BLM to Spend $10M on Contraception for Wild Horses, Burros
"The Bureau of Land Management (BLM) Wild Horse and Burro Program protects, manages, and controls wild horses and burros under the authority of the Wild Free-Roaming Horses and Burros Act of 1971 to ensure that healthy herds thrive on healthy rangelands," the grant announcement said.
"Development of effective population growth suppression methods for wild horses and burros is vital to effectively managing herd population growth rates as an alternative to gathering and removing animals from BLM lands," it added.
"Any sterilization or contraceptive method applicable to male or female horses or burros, including surgical, chemical, pharmaceutical, or mechanical (such as Intrauterine Devices) approaches, will be considered (with the exception of surgical castration)," the grant solicitation said.
In 1971, when Congress passed the Wild Free-Roaming Horses and Burros Act, these animals were found roaming across 53.8 million acres known as Herd Areas, of which 42.4 million acres were under the BLM's jurisdiction.
According to the BLM, there are approximately 40,605 wild horses and burros roaming BLM-managed rangelands in 10 Western states, based on the latest data available as of Feb. 28, 2013. That exceeds by nearly 14,000 the number that the agency says "can exist in balance with other public rangeland resources and uses." The maximum appropriate management level is about 26,677.
Since the animals have virtually no natural predators, and their herd sizes can double every four years, the agency must remove thousands of them from the range yearly to control herd sizes.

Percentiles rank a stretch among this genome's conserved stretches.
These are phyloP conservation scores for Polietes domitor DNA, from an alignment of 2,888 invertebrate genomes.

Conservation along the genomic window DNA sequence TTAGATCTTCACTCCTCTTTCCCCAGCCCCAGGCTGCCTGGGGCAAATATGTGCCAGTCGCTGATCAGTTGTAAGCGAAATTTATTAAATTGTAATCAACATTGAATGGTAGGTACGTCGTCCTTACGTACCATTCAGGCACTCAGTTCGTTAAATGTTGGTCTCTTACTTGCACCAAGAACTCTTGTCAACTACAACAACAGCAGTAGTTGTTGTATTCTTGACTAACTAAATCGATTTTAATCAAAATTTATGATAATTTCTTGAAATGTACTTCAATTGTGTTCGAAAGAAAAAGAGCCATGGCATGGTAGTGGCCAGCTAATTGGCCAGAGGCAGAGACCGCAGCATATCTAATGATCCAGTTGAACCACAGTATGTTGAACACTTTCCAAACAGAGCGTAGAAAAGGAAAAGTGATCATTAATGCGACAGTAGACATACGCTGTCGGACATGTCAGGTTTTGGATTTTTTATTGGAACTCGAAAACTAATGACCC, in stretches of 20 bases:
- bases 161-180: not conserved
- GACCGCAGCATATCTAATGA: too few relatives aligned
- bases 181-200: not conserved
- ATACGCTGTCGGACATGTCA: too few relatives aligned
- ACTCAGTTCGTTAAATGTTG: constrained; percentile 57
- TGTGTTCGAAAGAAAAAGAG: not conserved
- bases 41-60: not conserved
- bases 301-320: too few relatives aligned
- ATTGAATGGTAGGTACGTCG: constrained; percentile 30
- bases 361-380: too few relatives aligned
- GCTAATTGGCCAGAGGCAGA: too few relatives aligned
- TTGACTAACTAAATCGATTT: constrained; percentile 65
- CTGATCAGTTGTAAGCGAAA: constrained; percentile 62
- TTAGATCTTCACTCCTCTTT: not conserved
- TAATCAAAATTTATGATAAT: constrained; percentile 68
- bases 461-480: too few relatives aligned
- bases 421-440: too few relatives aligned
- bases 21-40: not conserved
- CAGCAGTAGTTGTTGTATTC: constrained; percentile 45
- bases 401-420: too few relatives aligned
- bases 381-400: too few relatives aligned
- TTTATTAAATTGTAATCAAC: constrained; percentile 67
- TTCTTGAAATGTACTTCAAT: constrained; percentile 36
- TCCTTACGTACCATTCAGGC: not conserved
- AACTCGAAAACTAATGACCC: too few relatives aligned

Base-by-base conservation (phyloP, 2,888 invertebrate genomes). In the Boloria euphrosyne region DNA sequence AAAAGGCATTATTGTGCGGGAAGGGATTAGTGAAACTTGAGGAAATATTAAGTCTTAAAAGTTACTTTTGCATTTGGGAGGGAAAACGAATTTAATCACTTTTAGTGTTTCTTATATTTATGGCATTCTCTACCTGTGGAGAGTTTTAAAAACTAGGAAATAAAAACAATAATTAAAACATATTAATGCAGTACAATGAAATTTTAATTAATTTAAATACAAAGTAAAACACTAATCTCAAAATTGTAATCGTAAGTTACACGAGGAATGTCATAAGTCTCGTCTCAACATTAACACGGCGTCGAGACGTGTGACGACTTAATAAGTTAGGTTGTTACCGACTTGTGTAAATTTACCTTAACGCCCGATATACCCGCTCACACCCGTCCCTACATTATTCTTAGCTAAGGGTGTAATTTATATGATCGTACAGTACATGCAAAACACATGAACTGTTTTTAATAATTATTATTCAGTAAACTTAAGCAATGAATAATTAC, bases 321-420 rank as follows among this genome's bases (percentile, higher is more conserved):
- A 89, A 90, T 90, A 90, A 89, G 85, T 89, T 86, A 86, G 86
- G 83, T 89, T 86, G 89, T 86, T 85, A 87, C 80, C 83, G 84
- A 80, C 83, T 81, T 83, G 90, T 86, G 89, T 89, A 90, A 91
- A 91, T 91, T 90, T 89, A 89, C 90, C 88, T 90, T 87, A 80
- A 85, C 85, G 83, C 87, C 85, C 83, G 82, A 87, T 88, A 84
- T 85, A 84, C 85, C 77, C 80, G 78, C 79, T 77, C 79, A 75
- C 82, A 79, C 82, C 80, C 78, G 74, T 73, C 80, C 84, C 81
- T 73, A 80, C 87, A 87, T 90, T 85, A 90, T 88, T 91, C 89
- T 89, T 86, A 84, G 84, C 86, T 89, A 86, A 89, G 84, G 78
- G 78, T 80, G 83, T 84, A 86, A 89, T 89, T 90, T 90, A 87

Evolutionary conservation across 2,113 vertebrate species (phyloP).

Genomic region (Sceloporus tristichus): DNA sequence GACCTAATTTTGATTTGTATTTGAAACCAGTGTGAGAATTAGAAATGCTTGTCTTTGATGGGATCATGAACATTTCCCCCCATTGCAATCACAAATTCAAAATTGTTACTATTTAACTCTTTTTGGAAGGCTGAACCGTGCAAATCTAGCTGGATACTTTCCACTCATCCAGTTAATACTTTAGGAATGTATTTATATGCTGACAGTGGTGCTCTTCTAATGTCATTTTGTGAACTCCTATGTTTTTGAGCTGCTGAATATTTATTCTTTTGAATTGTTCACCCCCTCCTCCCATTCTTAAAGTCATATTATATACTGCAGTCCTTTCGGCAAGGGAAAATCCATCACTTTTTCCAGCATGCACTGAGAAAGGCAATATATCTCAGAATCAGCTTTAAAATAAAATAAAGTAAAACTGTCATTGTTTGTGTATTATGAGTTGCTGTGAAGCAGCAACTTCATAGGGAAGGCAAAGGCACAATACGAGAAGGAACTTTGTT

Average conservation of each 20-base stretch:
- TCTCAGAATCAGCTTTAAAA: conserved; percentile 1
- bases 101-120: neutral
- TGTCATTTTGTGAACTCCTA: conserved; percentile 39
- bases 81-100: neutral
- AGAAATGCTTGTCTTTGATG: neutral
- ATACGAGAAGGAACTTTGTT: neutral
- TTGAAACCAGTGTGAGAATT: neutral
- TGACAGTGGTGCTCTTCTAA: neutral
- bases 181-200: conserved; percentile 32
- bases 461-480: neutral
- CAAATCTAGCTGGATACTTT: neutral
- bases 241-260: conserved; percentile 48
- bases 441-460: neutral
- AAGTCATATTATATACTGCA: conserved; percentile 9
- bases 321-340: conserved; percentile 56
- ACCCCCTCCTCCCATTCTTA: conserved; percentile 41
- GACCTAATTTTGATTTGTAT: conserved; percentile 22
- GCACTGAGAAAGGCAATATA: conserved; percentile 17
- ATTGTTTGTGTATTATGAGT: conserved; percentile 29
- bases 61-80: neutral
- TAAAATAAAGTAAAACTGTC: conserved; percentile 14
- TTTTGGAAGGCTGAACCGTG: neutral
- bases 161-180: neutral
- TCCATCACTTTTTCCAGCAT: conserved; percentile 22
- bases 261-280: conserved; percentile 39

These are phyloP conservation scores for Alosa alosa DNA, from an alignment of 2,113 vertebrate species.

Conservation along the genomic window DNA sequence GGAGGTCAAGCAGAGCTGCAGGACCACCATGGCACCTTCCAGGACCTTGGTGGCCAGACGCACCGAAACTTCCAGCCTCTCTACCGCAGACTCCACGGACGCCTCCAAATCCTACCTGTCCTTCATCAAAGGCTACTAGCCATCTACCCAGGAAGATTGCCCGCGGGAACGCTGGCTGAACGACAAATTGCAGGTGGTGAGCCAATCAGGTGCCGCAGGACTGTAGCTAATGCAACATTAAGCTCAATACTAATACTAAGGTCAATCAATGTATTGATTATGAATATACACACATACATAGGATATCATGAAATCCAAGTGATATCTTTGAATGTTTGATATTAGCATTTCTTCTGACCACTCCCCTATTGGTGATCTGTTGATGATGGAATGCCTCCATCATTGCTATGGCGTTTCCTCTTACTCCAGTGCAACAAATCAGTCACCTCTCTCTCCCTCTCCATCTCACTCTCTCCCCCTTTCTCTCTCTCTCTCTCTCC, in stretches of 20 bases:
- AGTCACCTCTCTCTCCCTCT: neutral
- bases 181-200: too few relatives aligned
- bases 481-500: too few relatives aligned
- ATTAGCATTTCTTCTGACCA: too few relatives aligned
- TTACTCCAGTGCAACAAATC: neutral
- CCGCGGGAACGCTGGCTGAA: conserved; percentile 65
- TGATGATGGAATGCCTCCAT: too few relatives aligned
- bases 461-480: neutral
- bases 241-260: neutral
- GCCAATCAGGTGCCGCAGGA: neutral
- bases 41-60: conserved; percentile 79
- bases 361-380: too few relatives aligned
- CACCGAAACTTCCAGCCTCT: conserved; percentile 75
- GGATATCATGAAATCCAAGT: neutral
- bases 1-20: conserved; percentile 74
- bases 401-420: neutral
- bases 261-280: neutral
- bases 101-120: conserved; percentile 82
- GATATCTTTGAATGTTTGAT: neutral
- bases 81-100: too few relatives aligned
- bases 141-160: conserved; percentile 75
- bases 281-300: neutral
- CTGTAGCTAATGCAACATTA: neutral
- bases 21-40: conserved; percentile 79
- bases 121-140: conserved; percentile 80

As of April 2014, there were 48,194 other wild horses and burros that are fed and cared for at short-term corrals and long-term pastures off the range. Wild horses and burros in holding as well as those on roaming Western public rangelands are protected by the BLM under the 1971 Wild Free-Roaming Horses and Burros Act.
BLM spokesman Tom Gorey told CNSNews.com that the agency is spending over 60 percent of its budget - $80 million - on holding wild horses and burros. Therefore, the grant is "a worthwhile expenditure," he said.
Gorey acknowledged, however, that the program is "very contentious."
"We have a lot of critics who want the horses to, as they put it, run free and let the population run out of control - don’t like us rounding them up, which is what we’re mandated to do to keep the levels in what we call an appropriate management level," he said.
However, the BLM has "almost run out of capacity off the range in terms of both short-term and long-term holding," Gorey said.
The 1971 Wild Free-Roaming Horses and Burros Act said that horses for which there is no adoption demand cannot be "put down," Gorey noted. Older animals are put out to pasture immediately.
The agency has used contraceptive and sterilization on the animals before, but on a small scale, according to Gorey.
"The problem with the fertility vaccine we’re using – it’s called PZP – is that it’s really only effective for a year, and when you have an area, an expanse just from BLM land alone. It’s about 27 million acres that these animals cover," Gorey said.
"The idea of gathering, treating and then releasing and then gathering a year later, it’s just logistically formidable and expensive, and so it’s really not working. This drug, this vaccine is not working in a way for our agency that it can make a big difference, so that’s why we’re looking for a breakthrough in technology," he added.
The grant solicitation was announced on March 6, 2014 and will close on May 7, 2014.